You're Phil Slyme and you're the president and chief operating officer of Sprocketscum Films Ltd., a low-end outfit operating from a warehouse off La Brea Avenue near Melrose. You specialize in that weird zone between soft and hard porn, between soft and hard violence. You're always walking the razor's edge between R and X.
Walking it? Hell, man, that's where you live! In your time, Phil, you've killed more starlets than any other producer in Hollywood . . . and in more ways. There was the jackhammer in "Road Gang From Hell" and the dentist's drill "Oral Hygienists From Hell" . . .
Anyway, you've got problems with the upcoming "Space Freaks." You hired a kid out of film school to direct it and you're already behind schedule because the snippy little monkey insisted on . . . a morning of rehearsal!
Phil, your ulcer is kicking up, you're eating Tums by the bucketful, you haven't slept in days, it's getting harder and harder to find industrial-grade Karo syrup to stand in for blood . . . and the whole world is slipping away.
You need a miracle.
You need a godsend.
You need . . . NC-17!
The Edsel. New Coke. Betamax. Laser disks. Uptown cigarettes.
Yes, that's the honor roll of really dumb ideas on which the Motion Picture Association of America's NC-17 must take its proud place in the pantheon of human folly.
Meant to ensure the sanctity of art, it will instead ensure the sanctity of trash. It will lead to an inevitable coarsening of the American cultural milieu; it will turn movie theaters into sinkholes.
Like oh-so-many a majestic idea, an idea offered by self-appointed do-gooders, dreamers and other worthless people, this one is poorly thought out and will almost certainly have exactly the opposite effect than is intended. It will encourage filmmakers to descend toward the pit; sex will get dirtier, violence will get more graphic. Movies won't get better.
Here's the theory of NC-17:
The MPAA's rating system geared up in the late '60s, as the baby boom reached the moviegoing age and movie subject matter turned inevitably more "adult" as it grappled with the complexities of the Vietnam War, drug culture, the upsurge in sexual liberty and so forth. As first constituted, the ratings included four categories -- G for General audiences, meaning that anybody could attend; PG for Parental Guidance (originally M for mature audiences), meaning the material contained elements that parents ought to consider before allowing their children to attend; R for Restricted, meaning that children under 17 could only attend with an adult; and X, meaning that children could not attend under any circumstances.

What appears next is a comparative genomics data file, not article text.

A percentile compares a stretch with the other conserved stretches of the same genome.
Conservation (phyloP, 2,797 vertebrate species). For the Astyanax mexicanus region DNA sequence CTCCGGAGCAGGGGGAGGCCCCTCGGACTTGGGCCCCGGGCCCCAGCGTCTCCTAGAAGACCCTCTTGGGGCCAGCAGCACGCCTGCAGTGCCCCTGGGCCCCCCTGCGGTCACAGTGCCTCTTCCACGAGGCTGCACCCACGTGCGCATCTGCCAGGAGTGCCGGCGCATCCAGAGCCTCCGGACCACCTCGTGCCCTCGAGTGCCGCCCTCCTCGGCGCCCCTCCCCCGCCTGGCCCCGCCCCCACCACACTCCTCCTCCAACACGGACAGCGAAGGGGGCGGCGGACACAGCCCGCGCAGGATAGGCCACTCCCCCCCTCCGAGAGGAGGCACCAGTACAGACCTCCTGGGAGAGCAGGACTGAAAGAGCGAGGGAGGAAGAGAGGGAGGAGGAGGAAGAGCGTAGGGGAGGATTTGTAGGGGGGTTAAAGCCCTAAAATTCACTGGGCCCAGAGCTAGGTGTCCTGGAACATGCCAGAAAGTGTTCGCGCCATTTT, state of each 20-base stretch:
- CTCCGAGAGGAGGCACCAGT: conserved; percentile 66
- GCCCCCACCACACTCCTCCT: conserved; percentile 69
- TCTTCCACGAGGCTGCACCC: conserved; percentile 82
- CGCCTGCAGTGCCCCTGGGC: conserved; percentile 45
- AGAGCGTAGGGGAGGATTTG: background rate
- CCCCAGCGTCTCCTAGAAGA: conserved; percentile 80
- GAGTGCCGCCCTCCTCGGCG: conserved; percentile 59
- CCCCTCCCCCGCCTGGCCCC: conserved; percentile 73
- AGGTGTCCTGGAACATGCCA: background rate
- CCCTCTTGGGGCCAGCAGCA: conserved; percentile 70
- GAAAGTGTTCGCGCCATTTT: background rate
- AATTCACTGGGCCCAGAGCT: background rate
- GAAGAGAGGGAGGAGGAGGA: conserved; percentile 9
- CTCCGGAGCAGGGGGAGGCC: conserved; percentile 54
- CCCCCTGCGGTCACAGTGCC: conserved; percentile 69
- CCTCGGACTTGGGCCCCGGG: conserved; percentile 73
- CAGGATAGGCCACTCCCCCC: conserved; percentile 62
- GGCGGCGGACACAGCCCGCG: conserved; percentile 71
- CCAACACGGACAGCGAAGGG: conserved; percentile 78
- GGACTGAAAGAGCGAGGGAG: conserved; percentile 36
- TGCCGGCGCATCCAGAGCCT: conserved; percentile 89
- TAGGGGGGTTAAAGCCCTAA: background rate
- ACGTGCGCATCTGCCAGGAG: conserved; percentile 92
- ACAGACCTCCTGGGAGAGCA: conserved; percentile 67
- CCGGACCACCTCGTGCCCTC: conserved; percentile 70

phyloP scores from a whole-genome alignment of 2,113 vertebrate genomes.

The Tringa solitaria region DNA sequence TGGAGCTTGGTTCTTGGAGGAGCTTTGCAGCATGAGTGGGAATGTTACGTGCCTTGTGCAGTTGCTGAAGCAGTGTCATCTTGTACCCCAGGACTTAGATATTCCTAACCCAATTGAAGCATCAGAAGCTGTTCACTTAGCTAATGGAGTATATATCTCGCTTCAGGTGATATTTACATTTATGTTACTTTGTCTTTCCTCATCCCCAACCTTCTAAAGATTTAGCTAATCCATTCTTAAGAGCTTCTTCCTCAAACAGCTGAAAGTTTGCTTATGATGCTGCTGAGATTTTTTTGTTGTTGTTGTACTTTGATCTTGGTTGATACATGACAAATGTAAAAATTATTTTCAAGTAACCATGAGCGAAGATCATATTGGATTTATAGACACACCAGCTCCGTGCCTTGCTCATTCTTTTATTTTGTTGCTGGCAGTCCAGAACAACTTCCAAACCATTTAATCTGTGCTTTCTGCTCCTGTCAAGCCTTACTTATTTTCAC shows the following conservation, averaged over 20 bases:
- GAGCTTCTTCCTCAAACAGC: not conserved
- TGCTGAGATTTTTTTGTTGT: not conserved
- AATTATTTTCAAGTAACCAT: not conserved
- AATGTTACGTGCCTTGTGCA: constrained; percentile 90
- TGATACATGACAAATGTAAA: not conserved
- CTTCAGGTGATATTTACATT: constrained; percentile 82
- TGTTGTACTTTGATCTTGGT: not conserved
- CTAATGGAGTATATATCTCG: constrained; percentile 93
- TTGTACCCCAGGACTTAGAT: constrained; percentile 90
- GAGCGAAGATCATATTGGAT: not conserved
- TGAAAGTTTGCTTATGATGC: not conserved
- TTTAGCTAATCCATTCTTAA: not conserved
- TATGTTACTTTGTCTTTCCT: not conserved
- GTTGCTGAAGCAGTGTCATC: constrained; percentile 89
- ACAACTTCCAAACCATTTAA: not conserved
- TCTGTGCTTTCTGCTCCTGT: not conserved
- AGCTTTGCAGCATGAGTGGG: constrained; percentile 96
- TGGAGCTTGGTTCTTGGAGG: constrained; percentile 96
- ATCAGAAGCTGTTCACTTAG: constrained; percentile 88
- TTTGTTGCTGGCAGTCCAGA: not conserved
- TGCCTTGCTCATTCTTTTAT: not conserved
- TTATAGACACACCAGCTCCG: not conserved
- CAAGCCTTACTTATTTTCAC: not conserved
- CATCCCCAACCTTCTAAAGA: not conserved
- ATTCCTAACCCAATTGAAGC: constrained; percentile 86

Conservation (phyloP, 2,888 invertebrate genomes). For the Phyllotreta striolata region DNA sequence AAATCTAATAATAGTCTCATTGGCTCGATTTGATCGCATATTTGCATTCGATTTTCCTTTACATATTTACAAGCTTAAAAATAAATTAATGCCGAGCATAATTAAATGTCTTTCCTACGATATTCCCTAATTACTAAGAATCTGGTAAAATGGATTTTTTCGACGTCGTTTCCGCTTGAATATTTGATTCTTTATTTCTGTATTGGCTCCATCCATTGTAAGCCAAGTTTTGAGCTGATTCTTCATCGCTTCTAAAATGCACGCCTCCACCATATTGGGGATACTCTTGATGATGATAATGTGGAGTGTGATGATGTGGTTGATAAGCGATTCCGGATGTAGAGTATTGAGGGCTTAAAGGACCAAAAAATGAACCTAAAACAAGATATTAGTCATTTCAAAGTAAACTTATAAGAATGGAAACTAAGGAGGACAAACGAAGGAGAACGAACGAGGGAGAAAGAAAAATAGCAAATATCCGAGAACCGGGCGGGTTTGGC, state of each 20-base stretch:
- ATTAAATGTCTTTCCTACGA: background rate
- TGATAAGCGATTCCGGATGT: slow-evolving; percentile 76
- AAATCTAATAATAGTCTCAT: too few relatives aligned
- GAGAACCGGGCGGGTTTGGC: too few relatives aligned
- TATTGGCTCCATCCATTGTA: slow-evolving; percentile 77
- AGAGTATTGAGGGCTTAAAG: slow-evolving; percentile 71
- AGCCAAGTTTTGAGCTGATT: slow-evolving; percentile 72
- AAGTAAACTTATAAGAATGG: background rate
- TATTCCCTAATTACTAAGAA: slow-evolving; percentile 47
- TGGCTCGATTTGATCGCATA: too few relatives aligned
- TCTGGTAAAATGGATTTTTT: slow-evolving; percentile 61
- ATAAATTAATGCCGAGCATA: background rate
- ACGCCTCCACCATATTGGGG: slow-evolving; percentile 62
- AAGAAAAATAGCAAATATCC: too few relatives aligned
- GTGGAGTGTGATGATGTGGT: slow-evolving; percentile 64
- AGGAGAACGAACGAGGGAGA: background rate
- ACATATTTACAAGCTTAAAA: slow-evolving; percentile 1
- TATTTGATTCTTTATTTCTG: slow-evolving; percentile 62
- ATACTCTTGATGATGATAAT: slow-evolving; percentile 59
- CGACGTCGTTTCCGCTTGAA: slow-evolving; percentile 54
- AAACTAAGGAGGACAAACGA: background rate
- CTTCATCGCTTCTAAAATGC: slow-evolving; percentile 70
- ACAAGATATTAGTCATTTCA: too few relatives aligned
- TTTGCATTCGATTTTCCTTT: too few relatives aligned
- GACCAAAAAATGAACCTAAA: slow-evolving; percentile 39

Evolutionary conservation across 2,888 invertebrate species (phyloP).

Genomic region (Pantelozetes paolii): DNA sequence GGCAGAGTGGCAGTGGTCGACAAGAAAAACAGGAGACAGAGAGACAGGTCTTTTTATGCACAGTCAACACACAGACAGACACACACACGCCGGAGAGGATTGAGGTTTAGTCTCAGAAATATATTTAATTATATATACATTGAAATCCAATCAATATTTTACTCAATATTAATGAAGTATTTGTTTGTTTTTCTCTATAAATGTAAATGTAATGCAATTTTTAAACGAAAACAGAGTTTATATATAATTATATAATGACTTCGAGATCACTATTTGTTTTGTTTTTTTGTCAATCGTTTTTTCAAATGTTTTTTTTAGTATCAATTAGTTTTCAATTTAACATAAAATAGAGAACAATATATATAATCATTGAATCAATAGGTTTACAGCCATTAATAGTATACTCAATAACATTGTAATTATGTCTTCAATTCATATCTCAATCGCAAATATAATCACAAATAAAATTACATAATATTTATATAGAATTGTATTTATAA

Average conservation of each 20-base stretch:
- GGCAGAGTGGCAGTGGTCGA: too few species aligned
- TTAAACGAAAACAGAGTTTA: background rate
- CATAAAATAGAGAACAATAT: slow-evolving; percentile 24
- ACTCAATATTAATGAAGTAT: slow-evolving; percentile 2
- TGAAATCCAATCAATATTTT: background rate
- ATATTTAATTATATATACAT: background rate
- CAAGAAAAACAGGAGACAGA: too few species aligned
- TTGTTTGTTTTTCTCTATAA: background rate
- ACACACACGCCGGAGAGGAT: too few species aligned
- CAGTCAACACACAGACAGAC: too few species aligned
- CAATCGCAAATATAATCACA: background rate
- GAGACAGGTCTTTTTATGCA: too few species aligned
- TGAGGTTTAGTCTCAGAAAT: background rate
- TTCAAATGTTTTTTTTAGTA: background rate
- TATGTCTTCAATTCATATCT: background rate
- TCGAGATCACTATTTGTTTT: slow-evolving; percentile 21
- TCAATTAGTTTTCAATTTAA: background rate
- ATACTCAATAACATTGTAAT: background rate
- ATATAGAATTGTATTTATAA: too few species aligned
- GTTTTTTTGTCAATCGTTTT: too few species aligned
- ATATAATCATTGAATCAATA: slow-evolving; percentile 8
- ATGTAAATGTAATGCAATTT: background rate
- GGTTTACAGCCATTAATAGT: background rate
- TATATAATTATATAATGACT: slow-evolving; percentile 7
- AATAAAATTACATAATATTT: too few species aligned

These were amended in 1983, when it became clear that a category was needed between PG and R, in the wake of such intensive film experiences as Steven Spielberg's "Poltergeist," for which many parents felt unwarned by the meek "PG" rating. Thus, in answer to a mounting storm of hostility, the Association came up with PG-13, which strongly warned parents that only kids over 13 should be allowed to attend.
But at the same time, the "X" rating was being undercut by the film industry's evil twin, the pornographic film industry. Since of the four (later five) categories, only the G, PG (later PG-13), and R were copyrighted, the X rating was free for appropriation for all and sundry, and the porno merchants moved quickly to make the symbol their own.
In the early days, it was possible for a film like "Midnight Cowboy" or "A Clockwork Orange" to be released as an X, and both movies, in spite of their content, drew excellent reviews and made considerable money. But by the mid-'70s, the porn industry had all but co-opted its own version of the X rating, proclaiming its films "Triple X," or "hotter than X." In so doing, it tarnished forever the mark of X.
At the same time, signatories to the National Alliance of Theater Owners code agreed not to run X-rated pictures. And many media concerns, beginning with the New York Times, decided not to advertise X-rated pictures. (The Sun does, but the ad cannot contain display material.)
Thus not only had X been hopelessly mixed with the porno industry, it also incurred a heavy financial penalty. The X had, in fact, become a weapon -- though MPAA official policy calls the categories mere classifications, devoid of judgment.
Take "RoboCop," for example. Originally rated X for extreme violence, the MPAA's decision was of such magnitude that it caused director Paul Verhoeven to recut his film, leaving only shards of the original explicitness; another film recut at MPAA insistence was Brian DePalma's "Scarface."